By HUB Cycling
It may not be a convenient truth, but bike advocates should be among the first to admit their vehicle of choice —in isolation— will not conveniently take them everywhere they may need to go. It lacks the required range, as most people will only regularly cycle for journeys under eight kilometres.
Similarly, public transit—in and of itself—won’t substitute for the private automobile, as it lacks the necessary penetration into lower-density areas.
Combine these two modes of transport into a single “bike-transit” system, however, and a seamless, door-to-door mobility option is immediately unlocked, capable of replacing thousands of car trips, and reducing congestion across Metro Vancouver.
Capturing this synergy between bikes and transit is precisely the job of Derek Yau, the planner and transportation engineer in charge of cycling projects at TransLink. Yau spends much of his time and energy addressing the "first and last mile gap" from Langley to Lions Bay; that is, the distance that transit users travel between their stop and origin or destination.
“A lot of people in cities bridge that gap by walking,” he explains. “But more and more, we’re seeing people are choosing to cycle, and those who do so travel distances that would be prohibitively far to walk.”
When you consider the increased efficiencies produced by the bike-transit combination, it’s easy to see why planners like Yau are so compelled by it.
“Effectively, cycling to transit extends the reach and catchment area of transit—in that you can travel longer distances using the same time and energy.”
By pedalling five kilometres using the same effort as a one-kilometre walk, suddenly the catchment area of a given station increases five-fold in each direction, becoming 25 times as large. Not only does this make the transit system more streamlined—allowing for fewer stops that are farther apart—but it also delivers more customers to the system and more cyclists to the bikeways, in a virtuous circle of sustainable transportation.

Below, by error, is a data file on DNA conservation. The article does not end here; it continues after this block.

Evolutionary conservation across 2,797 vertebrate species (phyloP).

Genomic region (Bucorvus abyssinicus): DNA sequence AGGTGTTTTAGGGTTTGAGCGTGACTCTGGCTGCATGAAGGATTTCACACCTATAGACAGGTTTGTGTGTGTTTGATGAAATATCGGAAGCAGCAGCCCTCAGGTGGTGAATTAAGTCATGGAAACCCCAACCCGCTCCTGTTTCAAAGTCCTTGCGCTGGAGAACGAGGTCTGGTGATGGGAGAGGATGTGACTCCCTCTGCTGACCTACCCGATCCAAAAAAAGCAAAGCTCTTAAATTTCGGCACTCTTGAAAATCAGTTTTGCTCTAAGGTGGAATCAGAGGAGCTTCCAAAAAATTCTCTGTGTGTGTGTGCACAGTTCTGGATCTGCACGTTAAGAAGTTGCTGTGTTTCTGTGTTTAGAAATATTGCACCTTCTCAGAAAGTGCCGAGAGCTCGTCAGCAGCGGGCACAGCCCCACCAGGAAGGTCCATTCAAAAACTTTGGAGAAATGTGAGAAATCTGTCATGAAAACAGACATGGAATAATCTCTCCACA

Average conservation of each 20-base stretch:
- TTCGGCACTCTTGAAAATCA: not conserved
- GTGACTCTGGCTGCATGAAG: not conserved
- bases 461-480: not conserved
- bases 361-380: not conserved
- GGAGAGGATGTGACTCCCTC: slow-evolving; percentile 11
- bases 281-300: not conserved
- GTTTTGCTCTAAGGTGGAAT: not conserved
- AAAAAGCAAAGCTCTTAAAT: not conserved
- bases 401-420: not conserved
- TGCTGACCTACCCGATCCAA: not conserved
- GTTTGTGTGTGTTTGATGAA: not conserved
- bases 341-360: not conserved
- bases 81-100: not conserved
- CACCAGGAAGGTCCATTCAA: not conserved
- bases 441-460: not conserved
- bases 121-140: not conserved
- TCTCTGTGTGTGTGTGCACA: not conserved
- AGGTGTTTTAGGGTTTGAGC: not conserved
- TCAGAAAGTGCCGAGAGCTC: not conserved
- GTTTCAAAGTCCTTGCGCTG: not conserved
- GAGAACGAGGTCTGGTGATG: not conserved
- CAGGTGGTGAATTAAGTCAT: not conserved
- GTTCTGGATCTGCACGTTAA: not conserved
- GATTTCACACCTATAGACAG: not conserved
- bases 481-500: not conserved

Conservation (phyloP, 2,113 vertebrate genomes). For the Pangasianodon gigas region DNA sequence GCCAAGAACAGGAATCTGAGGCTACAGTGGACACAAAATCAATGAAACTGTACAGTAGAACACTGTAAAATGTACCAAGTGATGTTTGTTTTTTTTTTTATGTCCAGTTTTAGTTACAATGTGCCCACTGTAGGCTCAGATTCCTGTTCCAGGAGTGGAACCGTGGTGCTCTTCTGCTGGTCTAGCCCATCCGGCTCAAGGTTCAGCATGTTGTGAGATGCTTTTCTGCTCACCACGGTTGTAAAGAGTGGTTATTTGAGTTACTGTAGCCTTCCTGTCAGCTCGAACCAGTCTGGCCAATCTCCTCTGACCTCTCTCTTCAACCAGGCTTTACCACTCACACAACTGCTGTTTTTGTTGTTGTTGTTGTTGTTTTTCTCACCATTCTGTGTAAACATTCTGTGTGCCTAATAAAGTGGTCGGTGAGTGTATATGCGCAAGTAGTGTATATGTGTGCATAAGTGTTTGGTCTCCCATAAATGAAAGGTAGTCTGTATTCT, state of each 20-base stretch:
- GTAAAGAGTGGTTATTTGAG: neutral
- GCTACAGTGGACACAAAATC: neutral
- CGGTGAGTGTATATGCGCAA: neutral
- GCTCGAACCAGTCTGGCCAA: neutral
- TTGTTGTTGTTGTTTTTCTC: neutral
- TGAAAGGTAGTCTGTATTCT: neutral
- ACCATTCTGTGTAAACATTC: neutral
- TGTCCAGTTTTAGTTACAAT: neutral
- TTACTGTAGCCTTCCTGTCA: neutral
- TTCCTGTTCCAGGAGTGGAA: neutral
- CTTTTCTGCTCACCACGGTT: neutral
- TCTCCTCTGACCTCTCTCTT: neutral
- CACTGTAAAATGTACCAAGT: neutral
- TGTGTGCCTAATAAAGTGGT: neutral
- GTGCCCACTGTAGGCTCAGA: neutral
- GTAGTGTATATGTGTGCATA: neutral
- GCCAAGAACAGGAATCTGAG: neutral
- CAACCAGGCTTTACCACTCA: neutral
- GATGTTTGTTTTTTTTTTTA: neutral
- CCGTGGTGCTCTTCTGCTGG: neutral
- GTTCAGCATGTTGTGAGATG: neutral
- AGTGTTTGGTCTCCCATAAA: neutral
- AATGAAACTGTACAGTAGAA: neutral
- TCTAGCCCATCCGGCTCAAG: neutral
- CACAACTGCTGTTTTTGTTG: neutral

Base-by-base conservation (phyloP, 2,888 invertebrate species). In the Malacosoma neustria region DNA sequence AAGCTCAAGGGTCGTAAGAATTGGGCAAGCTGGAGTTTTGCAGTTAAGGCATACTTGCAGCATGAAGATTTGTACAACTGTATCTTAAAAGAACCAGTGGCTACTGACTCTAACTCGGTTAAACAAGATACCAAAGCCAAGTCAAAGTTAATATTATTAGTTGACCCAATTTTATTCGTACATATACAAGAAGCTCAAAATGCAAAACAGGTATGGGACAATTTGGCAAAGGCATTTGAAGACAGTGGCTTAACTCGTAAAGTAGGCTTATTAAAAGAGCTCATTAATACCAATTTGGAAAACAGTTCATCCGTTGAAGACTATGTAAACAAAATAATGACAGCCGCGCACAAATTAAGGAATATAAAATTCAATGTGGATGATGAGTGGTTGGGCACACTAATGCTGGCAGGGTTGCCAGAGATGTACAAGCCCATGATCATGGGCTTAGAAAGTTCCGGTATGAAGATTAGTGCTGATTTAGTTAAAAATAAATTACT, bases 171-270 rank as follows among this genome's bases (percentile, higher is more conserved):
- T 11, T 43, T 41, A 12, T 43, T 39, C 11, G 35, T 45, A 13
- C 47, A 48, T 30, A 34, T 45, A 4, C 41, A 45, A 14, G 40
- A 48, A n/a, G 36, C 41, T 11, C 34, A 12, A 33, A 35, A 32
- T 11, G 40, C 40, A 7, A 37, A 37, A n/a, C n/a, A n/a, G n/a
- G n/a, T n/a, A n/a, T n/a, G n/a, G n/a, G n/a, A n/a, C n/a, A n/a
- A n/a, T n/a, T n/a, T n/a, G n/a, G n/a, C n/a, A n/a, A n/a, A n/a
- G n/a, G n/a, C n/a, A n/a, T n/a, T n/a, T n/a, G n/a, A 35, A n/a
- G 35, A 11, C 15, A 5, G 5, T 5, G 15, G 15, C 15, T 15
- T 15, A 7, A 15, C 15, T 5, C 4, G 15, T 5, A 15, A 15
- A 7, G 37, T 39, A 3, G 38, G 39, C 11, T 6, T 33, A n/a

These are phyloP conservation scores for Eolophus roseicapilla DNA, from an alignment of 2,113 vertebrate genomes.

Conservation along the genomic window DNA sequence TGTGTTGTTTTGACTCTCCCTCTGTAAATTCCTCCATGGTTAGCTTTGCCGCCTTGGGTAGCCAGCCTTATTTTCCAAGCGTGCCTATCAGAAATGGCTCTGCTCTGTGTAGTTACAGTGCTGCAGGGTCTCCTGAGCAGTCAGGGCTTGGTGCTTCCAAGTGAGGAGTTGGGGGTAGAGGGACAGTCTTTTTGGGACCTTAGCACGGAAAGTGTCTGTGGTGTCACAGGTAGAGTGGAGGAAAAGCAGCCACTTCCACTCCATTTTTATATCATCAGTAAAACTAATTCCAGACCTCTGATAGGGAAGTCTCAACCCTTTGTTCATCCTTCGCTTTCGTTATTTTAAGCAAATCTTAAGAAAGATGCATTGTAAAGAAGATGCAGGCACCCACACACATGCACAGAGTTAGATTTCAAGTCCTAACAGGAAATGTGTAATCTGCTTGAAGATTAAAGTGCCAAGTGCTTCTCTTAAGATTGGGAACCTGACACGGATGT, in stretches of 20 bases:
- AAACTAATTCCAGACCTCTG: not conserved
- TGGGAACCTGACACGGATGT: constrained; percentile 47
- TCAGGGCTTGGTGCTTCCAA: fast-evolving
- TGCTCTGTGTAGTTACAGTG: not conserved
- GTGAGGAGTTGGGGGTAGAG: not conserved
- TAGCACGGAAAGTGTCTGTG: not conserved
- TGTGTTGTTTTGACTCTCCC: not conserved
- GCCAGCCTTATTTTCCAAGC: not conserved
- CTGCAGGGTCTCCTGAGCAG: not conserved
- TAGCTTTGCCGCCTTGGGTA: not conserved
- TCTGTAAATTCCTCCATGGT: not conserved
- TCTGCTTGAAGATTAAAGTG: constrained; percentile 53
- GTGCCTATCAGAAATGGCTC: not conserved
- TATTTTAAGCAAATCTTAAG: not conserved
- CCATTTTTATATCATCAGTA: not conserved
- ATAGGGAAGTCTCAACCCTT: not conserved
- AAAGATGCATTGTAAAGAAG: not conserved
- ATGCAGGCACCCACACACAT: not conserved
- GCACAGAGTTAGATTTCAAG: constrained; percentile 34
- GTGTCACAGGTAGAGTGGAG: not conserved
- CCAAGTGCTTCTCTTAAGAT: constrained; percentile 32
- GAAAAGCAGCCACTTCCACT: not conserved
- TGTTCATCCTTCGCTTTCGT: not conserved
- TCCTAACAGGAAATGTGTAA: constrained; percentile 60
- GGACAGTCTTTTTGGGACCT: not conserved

Yau notes there are even instances when it makes sense to replace specific segments of a transit trip with a bike trip.
“In an urban context, a lot of bus routes travel at speeds comparable to cycling,” he reveals. “For those who bridge that first or last mile with a bus ride—if you’re taking the bus to Skytrain for example—you might even get a faster trip if you just ride your bike to the SkyTrain.”
Over the years, TransLink has been one of the most bike-friendly transit agencies on the continent, with all of its vehicles—buses, SeaBuses, Skytrains, and West Coast Express—able to carry bikes, with the exception of the Expo and Millennium Lines in peak directions during peak hours. But those offerings aren’t the most scalable, so Yau is working on long-term solutions that can grow along with the system.
“We recognize one of the barriers to casual, utilitarian cycling is the lack of secure, dedicated places to park your bike,” Yau concedes. “So we made a plan to build a number of bike parkades at transit hubs across the region.”
Currently located at Main Street, King George, and Joyce-Collingwood stations, TransLink now offers indoor bike parking facilities to anyone with a Compass Card. They have 24-7 access, CCTV, high-quality racks, and—at $1 per day up to a maximum of $8.00 per month—a reasonable rate.
After registering your card at compasscard.ca you can sign up for bike parkade under "My Programs". Then entry is as simple as a tap of the Compass Card.
If these three particular locations aren’t on your travel radar, don’t sweat. TransLink will be rolling out another 10 across Metro Vancouver in the next two years.
“Typically in the past, we’ve put bike parkades in places where we knew mode share was already high, or where we could capitalize on adjacent station upgrade opportunities,” Yau says. “Moving forward, we want to stay true to that, but also want to spread our resources as much as possible across the entire region.”
By the end of this spring, new bike parkades will open at King Edward and Metrotown stations, and by the end of the year, at Commercial-Broadway.
“Then we have seven more coming across the region by the end of 2019,” Yau discloses. “Notably, there are three that actually aren’t going to be at SkyTrain stations; two at West Coast Express stations, and one at Carvolth Bus Exchange in Langley.”
While the idea of merging a daily bike and transit ride may seem a bit complicated and intimidating to the casual user, Yau suggests starting off slowly—maybe once or twice a week—and building a regular routine from there.
“You shouldn’t feel like a lone wolf, because many people already do it, and you’re undoubtedly among friends,” he says. “I think it’s a lot easier and a lot more fun than people think.”
For more information visit bikehub.ca/biketotransit.